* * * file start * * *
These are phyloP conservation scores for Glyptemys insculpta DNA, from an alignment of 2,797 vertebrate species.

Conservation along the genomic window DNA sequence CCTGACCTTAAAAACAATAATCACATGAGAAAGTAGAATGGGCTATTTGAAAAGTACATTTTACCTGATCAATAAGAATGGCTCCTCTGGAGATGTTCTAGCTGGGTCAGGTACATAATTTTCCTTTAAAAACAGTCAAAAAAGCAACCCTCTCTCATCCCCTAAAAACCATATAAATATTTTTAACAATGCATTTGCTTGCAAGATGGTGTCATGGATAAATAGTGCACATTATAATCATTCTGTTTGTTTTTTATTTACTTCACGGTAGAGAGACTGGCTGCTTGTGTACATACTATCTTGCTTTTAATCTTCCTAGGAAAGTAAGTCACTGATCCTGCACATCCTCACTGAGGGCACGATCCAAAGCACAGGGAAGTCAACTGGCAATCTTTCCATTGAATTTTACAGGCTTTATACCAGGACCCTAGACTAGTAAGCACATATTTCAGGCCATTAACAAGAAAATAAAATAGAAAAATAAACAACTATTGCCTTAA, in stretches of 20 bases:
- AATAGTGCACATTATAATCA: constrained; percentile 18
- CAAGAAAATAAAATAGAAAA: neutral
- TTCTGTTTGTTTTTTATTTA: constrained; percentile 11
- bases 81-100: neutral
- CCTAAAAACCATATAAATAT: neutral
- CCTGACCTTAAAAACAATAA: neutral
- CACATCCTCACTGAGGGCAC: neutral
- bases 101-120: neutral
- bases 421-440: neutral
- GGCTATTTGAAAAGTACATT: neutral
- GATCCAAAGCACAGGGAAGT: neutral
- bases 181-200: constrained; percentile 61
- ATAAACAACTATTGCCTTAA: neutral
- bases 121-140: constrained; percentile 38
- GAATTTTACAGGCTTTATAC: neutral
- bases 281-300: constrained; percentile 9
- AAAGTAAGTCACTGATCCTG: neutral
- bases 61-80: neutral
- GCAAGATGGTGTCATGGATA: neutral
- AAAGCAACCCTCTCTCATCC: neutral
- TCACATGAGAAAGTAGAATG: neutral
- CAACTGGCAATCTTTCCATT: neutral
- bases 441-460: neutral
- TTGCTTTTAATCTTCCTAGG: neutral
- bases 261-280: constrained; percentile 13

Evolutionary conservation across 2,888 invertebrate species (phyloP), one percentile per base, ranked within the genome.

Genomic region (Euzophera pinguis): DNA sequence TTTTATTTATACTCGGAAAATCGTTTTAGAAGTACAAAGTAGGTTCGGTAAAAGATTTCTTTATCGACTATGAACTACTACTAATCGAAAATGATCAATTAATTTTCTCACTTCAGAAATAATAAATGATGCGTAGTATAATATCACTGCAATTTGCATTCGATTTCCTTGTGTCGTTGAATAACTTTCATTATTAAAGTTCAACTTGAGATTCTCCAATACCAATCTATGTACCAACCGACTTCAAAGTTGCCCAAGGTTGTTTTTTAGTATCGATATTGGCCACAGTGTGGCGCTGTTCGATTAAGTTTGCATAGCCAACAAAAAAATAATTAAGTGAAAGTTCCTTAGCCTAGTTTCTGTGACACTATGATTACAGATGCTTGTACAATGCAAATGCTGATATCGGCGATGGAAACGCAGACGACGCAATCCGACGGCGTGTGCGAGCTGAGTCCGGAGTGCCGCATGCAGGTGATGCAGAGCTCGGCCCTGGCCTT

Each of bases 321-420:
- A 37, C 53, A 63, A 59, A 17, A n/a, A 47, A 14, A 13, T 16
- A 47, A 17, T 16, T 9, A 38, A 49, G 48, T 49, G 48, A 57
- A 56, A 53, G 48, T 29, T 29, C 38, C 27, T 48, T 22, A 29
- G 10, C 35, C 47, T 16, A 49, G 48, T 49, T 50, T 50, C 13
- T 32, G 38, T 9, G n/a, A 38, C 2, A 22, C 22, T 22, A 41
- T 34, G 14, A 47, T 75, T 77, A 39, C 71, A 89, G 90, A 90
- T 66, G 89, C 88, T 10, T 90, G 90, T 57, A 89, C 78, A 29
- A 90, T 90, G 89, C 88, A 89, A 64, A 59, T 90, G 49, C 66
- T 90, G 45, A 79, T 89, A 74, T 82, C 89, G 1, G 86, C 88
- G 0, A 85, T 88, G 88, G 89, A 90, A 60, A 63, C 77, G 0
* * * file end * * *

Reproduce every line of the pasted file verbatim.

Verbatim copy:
These are phyloP conservation scores for Glyptemys insculpta DNA, from an alignment of 2,797 vertebrate species.

Conservation along the genomic window DNA sequence CCTGACCTTAAAAACAATAATCACATGAGAAAGTAGAATGGGCTATTTGAAAAGTACATTTTACCTGATCAATAAGAATGGCTCCTCTGGAGATGTTCTAGCTGGGTCAGGTACATAATTTTCCTTTAAAAACAGTCAAAAAAGCAACCCTCTCTCATCCCCTAAAAACCATATAAATATTTTTAACAATGCATTTGCTTGCAAGATGGTGTCATGGATAAATAGTGCACATTATAATCATTCTGTTTGTTTTTTATTTACTTCACGGTAGAGAGACTGGCTGCTTGTGTACATACTATCTTGCTTTTAATCTTCCTAGGAAAGTAAGTCACTGATCCTGCACATCCTCACTGAGGGCACGATCCAAAGCACAGGGAAGTCAACTGGCAATCTTTCCATTGAATTTTACAGGCTTTATACCAGGACCCTAGACTAGTAAGCACATATTTCAGGCCATTAACAAGAAAATAAAATAGAAAAATAAACAACTATTGCCTTAA, in stretches of 20 bases:
- AATAGTGCACATTATAATCA: constrained; percentile 18
- CAAGAAAATAAAATAGAAAA: neutral
- TTCTGTTTGTTTTTTATTTA: constrained; percentile 11
- bases 81-100: neutral
- CCTAAAAACCATATAAATAT: neutral
- CCTGACCTTAAAAACAATAA: neutral
- CACATCCTCACTGAGGGCAC: neutral
- bases 101-120: neutral
- bases 421-440: neutral
- GGCTATTTGAAAAGTACATT: neutral
- GATCCAAAGCACAGGGAAGT: neutral
- bases 181-200: constrained; percentile 61
- ATAAACAACTATTGCCTTAA: neutral
- bases 121-140: constrained; percentile 38
- GAATTTTACAGGCTTTATAC: neutral
- bases 281-300: constrained; percentile 9
- AAAGTAAGTCACTGATCCTG: neutral
- bases 61-80: neutral
- GCAAGATGGTGTCATGGATA: neutral
- AAAGCAACCCTCTCTCATCC: neutral
- TCACATGAGAAAGTAGAATG: neutral
- CAACTGGCAATCTTTCCATT: neutral
- bases 441-460: neutral
- TTGCTTTTAATCTTCCTAGG: neutral
- bases 261-280: constrained; percentile 13

Evolutionary conservation across 2,888 invertebrate species (phyloP), one percentile per base, ranked within the genome.

Genomic region (Euzophera pinguis): DNA sequence TTTTATTTATACTCGGAAAATCGTTTTAGAAGTACAAAGTAGGTTCGGTAAAAGATTTCTTTATCGACTATGAACTACTACTAATCGAAAATGATCAATTAATTTTCTCACTTCAGAAATAATAAATGATGCGTAGTATAATATCACTGCAATTTGCATTCGATTTCCTTGTGTCGTTGAATAACTTTCATTATTAAAGTTCAACTTGAGATTCTCCAATACCAATCTATGTACCAACCGACTTCAAAGTTGCCCAAGGTTGTTTTTTAGTATCGATATTGGCCACAGTGTGGCGCTGTTCGATTAAGTTTGCATAGCCAACAAAAAAATAATTAAGTGAAAGTTCCTTAGCCTAGTTTCTGTGACACTATGATTACAGATGCTTGTACAATGCAAATGCTGATATCGGCGATGGAAACGCAGACGACGCAATCCGACGGCGTGTGCGAGCTGAGTCCGGAGTGCCGCATGCAGGTGATGCAGAGCTCGGCCCTGGCCTT

Each of bases 321-420:
- A 37, C 53, A 63, A 59, A 17, A n/a, A 47, A 14, A 13, T 16
- A 47, A 17, T 16, T 9, A 38, A 49, G 48, T 49, G 48, A 57
- A 56, A 53, G 48, T 29, T 29, C 38, C 27, T 48, T 22, A 29
- G 10, C 35, C 47, T 16, A 49, G 48, T 49, T 50, T 50, C 13
- T 32, G 38, T 9, G n/a, A 38, C 2, A 22, C 22, T 22, A 41
- T 34, G 14, A 47, T 75, T 77, A 39, C 71, A 89, G 90, A 90
- T 66, G 89, C 88, T 10, T 90, G 90, T 57, A 89, C 78, A 29
- A 90, T 90, G 89, C 88, A 89, A 64, A 59, T 90, G 49, C 66
- T 90, G 45, A 79, T 89, A 74, T 82, C 89, G 1, G 86, C 88
- G 0, A 85, T 88, G 88, G 89, A 90, A 60, A 63, C 77, G 0